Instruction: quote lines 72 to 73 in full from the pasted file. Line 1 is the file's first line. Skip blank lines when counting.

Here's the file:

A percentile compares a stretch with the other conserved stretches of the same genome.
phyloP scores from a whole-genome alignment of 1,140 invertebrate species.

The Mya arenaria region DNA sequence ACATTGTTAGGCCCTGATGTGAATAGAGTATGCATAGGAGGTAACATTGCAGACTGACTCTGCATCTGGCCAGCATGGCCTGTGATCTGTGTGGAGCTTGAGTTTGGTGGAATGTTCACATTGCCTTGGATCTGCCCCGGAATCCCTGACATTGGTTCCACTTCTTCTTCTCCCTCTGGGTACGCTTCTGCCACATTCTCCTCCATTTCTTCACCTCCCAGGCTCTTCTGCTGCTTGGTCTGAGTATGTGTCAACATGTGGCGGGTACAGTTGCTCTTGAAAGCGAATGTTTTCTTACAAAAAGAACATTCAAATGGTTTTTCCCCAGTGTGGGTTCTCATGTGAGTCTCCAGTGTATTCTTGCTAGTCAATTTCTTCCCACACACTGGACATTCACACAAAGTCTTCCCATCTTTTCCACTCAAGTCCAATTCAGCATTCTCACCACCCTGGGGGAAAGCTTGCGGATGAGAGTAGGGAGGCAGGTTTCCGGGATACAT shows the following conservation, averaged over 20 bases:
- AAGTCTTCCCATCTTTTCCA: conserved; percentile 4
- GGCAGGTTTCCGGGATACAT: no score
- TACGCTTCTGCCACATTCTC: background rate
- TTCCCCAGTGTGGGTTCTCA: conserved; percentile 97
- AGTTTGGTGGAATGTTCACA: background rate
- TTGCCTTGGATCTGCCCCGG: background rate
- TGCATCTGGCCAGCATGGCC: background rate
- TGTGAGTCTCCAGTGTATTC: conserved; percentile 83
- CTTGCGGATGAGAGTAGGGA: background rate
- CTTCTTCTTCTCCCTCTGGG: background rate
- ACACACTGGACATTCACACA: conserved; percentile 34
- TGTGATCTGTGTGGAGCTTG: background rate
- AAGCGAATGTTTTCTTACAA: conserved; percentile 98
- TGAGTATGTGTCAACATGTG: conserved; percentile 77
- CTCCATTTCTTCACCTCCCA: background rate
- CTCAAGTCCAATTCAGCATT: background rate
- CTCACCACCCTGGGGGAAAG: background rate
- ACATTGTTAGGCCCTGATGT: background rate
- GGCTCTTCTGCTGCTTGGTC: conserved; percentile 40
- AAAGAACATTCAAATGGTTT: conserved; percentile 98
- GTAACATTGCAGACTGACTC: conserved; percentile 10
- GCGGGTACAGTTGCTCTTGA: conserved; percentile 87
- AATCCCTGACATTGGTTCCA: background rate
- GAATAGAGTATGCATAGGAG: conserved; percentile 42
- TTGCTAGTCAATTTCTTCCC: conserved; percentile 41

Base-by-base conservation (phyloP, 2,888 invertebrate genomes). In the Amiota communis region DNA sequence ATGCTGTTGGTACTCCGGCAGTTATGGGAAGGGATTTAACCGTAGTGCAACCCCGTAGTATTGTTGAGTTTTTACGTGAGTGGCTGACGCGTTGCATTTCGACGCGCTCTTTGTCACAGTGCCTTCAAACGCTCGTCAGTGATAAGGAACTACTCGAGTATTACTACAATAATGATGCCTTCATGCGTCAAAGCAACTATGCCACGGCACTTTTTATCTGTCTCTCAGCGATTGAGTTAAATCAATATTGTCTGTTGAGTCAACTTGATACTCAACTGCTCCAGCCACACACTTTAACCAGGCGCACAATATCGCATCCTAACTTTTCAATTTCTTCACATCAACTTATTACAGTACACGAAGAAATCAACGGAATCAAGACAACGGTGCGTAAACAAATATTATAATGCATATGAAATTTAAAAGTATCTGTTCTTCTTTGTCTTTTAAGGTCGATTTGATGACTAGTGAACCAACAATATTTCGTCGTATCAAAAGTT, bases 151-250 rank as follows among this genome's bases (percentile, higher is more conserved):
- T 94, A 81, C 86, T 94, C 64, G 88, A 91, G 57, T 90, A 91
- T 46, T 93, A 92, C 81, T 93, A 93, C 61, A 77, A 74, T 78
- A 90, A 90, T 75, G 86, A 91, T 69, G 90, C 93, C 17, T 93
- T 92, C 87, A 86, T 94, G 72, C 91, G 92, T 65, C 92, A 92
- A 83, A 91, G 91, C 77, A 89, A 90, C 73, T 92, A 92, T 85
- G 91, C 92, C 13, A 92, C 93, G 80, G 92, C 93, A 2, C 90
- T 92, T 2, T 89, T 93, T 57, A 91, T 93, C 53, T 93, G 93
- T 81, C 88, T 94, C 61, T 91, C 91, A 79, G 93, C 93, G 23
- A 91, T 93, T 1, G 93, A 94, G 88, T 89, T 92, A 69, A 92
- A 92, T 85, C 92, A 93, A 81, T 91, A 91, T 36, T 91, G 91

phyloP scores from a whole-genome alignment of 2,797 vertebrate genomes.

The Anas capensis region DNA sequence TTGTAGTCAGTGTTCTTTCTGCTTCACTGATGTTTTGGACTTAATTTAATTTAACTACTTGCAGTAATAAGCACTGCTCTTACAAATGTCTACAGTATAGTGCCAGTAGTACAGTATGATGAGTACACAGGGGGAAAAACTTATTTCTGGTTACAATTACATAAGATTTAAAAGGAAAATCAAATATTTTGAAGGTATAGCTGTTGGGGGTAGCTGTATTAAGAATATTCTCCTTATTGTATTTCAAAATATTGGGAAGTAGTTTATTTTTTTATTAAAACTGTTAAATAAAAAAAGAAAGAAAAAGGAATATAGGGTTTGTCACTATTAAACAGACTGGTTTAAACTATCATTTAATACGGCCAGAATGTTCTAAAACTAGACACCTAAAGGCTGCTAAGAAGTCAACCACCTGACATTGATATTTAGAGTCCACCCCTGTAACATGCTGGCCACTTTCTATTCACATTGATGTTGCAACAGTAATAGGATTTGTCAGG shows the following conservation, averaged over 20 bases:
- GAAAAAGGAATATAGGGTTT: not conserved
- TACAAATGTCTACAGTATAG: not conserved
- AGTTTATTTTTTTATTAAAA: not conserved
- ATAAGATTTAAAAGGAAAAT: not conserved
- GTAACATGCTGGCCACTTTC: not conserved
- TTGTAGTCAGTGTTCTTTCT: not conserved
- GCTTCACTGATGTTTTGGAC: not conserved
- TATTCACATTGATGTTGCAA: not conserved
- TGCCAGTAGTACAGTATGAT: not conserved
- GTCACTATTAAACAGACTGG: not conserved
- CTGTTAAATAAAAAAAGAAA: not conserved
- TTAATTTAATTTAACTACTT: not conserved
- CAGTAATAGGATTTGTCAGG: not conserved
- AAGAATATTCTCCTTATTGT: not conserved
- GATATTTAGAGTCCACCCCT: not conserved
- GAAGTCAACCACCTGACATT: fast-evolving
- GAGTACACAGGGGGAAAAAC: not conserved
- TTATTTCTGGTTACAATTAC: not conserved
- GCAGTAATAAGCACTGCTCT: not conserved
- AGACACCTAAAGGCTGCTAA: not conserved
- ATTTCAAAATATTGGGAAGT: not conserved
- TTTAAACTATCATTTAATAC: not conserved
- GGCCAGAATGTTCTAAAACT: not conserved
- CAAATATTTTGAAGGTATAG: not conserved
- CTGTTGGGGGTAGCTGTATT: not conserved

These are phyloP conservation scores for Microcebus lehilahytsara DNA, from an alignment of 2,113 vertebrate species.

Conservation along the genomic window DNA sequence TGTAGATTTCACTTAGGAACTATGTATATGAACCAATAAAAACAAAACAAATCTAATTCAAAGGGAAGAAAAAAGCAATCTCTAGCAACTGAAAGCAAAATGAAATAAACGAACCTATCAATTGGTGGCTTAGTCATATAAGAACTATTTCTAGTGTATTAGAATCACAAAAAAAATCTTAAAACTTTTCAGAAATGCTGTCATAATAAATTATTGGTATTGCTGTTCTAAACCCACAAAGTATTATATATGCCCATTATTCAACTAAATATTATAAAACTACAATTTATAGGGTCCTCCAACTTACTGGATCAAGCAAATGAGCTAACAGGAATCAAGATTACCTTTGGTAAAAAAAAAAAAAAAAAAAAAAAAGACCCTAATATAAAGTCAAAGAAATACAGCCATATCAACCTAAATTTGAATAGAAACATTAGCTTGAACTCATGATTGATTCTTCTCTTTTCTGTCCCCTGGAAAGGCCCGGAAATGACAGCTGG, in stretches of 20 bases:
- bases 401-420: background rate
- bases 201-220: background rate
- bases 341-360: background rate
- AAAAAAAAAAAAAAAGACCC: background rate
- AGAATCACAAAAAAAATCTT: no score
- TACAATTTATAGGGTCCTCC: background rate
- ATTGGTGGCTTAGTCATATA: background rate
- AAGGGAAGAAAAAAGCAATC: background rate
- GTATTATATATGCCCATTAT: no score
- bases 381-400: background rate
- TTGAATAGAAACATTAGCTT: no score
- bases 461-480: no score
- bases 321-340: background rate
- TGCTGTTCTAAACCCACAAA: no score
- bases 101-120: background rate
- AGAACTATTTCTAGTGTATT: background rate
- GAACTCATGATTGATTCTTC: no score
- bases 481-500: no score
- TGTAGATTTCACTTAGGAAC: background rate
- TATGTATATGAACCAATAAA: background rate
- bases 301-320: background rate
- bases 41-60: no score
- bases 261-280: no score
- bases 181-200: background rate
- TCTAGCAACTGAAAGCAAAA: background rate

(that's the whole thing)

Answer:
- AAAAAAAAAAAAAAAGACCC: background rate
- AGAATCACAAAAAAAATCTT: no score